Tuesday, March 16, 2010

Camera Supplies. Myrtlewood. Souvenirs.

Last week, I took the train to Seattle. As wary as I was of this notoriously tardy stretch of Amtrak, it was hard for me to pass up a few hours of swaying through the scenery. I love the faded glory of the old train stations. I love the graffiti-slashed walls nobody's supposed to see. I love the brambled woods that open onto a brilliant stretch of dark blue harbor. As long as the train is moving, I feel as though I could sit forever and watch the world pass this way. Something about the train rhythm and the train view syncs perfectly with my brain's rhythms and thoughts: Not dwelling, but seeing and smiling and moving on. Over and over and over.

Monday, March 08, 2010

The Other Grandmother

Last week I received a short video my sister made for her students who were doing a digital storytelling project. The subject was my paternal grandmother, a strong, bright mystery of a woman. As my sister explains in the video, my grandmother was her role model, the woman she most longed to be. My sister became an archeologist just like my grandmother, traveling the world to dig around in small plots of strange dirt.

I'm sure I've pulled out the same grandmother myself in more than one school essay. She was the easy one to spotlight as wild and unique. She had impossibly long dark hair that she secreted up into a bun every morning. She married and divorced the same man twice. She lived in Saudi Arabia for 20 years and rose above the ranks of the "pot pickers" to become a published archeologist.

But what about the other grandmother? She was the American born daughter of two Italian immigrants. She lived in the Bay Area for 95 years, worked in a ketchup factory, married young and raised three daughters. At the age of 55 she moved into a retirement community and made us biscotti every Christmas. Instead of ancient desert treasures, she collected crystal figurines. Instead of escaping to exotic landscapes she traveled almost exclusively to bask in the warmth of her family.

I've never really had one person, or even a series of people, that filled me with awe and ambition. My influences have always been subtle and largely undefined. But in light of my sister's project, I need to give my maternal grandmother a hardy nod. She was the person who defended me against my mother's temper, the one who, at 96, continues to love her late husband claiming (over and over) that she was happy to have him for 40 good years. Not a great intellectual, but a great lover of family and friends. The one who kept my photo on top of her TV and never fails to show her love to those who deserve it.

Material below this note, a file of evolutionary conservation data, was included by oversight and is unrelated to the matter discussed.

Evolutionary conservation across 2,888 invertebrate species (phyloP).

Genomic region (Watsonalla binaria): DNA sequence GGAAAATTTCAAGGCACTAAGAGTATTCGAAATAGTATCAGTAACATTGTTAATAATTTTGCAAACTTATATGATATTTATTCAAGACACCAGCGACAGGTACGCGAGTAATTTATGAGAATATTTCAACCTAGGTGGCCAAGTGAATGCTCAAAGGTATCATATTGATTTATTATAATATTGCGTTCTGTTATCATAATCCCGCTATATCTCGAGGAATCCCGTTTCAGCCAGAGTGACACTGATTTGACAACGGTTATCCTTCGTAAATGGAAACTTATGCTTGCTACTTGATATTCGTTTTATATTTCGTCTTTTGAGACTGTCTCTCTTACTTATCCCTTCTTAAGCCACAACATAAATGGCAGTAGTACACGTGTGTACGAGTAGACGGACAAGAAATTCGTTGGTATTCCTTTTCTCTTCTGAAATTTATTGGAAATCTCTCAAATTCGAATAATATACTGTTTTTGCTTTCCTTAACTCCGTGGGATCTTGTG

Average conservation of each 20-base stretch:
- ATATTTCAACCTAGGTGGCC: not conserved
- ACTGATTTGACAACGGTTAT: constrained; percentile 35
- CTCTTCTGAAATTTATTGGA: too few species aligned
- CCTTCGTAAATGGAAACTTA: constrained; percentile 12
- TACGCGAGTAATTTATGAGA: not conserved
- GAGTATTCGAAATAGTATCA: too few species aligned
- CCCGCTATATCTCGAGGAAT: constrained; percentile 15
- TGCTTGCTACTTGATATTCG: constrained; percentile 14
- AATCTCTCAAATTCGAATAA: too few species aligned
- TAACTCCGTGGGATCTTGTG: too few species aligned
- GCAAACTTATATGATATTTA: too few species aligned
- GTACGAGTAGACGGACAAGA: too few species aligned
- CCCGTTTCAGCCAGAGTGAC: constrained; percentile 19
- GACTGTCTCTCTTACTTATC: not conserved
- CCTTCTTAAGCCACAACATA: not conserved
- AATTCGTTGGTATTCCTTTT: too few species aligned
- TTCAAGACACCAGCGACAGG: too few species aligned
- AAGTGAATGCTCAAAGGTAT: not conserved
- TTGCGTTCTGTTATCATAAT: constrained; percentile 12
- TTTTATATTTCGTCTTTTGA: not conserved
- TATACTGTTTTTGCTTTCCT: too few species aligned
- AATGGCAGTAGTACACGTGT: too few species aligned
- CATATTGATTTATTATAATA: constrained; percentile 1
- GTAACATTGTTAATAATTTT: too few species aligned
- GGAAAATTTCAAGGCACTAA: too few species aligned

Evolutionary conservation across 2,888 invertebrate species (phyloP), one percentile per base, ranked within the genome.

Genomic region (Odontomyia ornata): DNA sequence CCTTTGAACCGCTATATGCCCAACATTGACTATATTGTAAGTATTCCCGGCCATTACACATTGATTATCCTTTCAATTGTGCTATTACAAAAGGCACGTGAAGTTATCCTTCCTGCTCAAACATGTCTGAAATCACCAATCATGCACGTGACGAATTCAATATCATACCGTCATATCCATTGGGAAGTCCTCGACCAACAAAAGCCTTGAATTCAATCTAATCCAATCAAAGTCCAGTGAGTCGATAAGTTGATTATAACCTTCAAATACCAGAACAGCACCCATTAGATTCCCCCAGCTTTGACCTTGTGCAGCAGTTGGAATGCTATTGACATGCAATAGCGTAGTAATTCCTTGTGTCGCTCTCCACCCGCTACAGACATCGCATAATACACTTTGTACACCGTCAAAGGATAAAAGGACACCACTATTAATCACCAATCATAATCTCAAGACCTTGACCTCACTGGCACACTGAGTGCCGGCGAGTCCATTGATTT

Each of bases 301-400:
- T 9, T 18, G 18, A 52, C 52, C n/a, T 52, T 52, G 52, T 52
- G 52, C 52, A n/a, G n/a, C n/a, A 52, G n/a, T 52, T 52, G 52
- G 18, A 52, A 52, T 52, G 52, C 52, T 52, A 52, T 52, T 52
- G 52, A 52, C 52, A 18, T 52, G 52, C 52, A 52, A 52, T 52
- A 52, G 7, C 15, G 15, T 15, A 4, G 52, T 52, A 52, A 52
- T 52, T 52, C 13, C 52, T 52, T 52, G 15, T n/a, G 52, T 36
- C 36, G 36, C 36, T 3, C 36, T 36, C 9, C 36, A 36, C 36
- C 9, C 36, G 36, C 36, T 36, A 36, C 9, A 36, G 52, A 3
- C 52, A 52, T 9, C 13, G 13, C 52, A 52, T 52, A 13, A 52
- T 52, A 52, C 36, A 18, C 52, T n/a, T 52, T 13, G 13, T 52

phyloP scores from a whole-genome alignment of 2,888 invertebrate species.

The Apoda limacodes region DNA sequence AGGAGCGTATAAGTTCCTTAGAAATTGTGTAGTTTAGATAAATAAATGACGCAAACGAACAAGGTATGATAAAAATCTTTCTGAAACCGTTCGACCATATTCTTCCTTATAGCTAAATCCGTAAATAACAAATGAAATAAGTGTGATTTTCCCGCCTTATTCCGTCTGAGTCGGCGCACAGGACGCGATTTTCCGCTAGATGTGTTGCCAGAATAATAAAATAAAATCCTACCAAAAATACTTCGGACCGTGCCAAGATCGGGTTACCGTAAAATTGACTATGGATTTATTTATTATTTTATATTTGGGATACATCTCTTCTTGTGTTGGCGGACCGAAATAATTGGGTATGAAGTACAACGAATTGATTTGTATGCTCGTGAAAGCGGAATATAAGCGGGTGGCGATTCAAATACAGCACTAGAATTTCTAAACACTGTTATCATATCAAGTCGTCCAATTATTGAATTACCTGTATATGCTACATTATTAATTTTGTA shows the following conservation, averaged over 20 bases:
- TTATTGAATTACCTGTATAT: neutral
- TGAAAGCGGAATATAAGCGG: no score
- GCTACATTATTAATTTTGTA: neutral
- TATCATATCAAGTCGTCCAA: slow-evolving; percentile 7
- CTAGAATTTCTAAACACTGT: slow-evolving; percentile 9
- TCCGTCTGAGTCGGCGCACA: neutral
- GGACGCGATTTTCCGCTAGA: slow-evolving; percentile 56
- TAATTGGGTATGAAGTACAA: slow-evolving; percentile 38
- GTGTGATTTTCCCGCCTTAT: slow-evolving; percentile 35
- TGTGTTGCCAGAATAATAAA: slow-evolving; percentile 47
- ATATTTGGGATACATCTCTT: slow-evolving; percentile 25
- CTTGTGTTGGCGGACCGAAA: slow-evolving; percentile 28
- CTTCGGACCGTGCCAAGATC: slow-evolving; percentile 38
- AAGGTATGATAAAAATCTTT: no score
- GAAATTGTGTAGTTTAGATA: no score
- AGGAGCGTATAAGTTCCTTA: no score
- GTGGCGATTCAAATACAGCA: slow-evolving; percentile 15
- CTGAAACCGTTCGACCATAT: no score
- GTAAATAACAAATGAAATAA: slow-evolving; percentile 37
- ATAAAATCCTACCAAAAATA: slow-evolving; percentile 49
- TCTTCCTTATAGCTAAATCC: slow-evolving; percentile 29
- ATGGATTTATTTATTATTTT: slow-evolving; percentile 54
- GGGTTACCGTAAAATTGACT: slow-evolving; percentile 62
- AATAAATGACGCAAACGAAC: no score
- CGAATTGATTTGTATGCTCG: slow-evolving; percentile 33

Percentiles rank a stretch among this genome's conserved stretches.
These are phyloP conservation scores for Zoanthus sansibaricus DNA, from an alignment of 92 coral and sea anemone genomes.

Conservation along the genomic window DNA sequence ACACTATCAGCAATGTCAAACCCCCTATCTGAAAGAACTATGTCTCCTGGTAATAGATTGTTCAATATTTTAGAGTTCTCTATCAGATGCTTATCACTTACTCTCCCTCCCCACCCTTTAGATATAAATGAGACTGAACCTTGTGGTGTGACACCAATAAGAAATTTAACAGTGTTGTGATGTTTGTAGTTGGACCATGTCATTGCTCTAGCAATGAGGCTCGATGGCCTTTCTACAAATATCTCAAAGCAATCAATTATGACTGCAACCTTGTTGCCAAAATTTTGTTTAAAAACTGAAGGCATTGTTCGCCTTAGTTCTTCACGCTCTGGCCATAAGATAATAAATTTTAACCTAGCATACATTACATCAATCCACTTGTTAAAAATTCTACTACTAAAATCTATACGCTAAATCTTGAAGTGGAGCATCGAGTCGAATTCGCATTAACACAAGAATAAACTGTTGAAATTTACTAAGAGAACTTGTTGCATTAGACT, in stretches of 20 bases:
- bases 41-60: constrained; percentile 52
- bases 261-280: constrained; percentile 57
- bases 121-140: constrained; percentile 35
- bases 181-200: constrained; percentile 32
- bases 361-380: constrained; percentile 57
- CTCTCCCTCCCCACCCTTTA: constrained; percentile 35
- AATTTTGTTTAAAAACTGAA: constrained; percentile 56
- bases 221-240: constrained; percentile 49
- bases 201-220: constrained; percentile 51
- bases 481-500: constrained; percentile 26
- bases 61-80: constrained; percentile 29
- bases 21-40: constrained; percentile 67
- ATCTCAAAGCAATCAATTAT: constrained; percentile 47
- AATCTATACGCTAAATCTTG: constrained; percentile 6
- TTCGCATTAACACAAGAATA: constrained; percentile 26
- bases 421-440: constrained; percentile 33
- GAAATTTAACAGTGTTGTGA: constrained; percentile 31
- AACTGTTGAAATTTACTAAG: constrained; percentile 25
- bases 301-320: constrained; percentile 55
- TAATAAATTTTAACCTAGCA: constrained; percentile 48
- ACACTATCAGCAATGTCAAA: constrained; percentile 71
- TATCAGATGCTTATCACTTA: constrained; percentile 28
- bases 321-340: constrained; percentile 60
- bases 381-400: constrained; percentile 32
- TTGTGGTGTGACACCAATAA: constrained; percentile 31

Monday, March 01, 2010

Dioramas and so much more

The February challenge for Poetry x 12 (now being administered by Joseph Harker) was to read a collection recommended by somebody else. I took up Amy Gerstler's Dearest Creature recommended by Deb at Stoney Moss. I forgot about writing something up for this challenge and have now returned the book to the library, but here are a few random thoughts:

This was such a different experience from the A.R. Ammons collection I read the month before. Reading this collection felt like hanging out with the cool kid, not the pretty popular girl, but the one who's really smart and sexy and just a little devious. Funny because the first poem is a letter to a young girl welcoming her into the ranks of the nerds. Well, if that's the case then Gerstler's my kind of nerd.

Fun and funny and poignant, I really enjoyed these poems. I didn't swoon with the language the way I did with a few of Ammons' pieces, but they delivered their punch. Plus there's a diorama on the cover and every good nerd knows how cool dioramas are!